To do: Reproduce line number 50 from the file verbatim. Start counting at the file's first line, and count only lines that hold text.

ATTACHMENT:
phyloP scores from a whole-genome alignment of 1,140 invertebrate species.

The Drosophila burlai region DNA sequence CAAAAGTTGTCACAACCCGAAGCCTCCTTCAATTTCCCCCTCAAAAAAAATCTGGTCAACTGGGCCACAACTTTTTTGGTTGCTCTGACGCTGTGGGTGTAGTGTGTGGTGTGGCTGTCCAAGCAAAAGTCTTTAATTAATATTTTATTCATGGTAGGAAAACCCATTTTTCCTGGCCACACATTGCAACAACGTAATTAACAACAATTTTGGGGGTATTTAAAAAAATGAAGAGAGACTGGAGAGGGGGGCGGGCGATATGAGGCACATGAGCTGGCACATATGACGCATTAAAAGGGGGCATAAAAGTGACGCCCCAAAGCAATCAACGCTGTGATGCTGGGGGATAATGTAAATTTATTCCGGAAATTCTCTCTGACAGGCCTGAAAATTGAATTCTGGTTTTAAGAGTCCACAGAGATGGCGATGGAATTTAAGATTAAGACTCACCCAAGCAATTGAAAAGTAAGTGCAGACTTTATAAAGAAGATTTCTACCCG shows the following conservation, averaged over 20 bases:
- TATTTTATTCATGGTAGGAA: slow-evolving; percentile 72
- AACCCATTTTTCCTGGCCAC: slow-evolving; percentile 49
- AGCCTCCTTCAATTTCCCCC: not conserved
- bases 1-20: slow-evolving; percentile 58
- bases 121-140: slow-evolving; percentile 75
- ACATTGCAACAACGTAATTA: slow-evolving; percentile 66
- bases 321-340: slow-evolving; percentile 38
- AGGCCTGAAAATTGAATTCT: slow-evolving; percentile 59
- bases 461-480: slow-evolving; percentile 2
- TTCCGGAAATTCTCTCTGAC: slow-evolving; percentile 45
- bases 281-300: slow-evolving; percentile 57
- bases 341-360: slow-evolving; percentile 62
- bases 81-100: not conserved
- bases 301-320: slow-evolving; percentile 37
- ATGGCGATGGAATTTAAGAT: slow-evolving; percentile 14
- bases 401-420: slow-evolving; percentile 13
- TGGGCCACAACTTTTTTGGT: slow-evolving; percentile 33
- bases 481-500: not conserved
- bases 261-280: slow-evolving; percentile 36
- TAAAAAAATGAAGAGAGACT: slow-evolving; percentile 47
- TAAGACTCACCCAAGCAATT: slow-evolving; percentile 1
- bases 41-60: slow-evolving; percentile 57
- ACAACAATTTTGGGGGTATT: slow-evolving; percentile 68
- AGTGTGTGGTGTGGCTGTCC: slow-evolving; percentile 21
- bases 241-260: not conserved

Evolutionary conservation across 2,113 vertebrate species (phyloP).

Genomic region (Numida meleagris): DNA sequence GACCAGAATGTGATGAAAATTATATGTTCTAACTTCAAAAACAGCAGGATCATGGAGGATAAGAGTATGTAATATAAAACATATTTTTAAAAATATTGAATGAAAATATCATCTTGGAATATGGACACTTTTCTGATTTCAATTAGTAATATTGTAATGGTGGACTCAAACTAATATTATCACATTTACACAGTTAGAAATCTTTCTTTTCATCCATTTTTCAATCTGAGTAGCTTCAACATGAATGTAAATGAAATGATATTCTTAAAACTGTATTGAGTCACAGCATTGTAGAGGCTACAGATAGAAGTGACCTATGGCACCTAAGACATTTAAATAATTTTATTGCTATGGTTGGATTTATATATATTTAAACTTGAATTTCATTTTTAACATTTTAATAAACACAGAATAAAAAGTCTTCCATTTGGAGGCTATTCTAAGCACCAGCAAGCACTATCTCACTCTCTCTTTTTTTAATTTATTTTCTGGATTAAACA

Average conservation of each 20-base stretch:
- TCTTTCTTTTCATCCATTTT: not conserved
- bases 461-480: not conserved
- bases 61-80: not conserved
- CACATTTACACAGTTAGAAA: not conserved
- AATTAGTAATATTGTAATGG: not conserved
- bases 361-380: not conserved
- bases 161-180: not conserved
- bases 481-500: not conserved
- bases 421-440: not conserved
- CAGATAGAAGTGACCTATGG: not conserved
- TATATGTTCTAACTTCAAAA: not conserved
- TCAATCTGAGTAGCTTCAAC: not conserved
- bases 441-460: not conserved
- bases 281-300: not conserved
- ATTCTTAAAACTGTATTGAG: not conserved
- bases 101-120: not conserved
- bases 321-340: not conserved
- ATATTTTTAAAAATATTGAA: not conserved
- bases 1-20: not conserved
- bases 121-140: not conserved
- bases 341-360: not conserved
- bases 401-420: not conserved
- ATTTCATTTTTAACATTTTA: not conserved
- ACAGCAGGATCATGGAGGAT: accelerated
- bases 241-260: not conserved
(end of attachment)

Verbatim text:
- bases 121-140: not conserved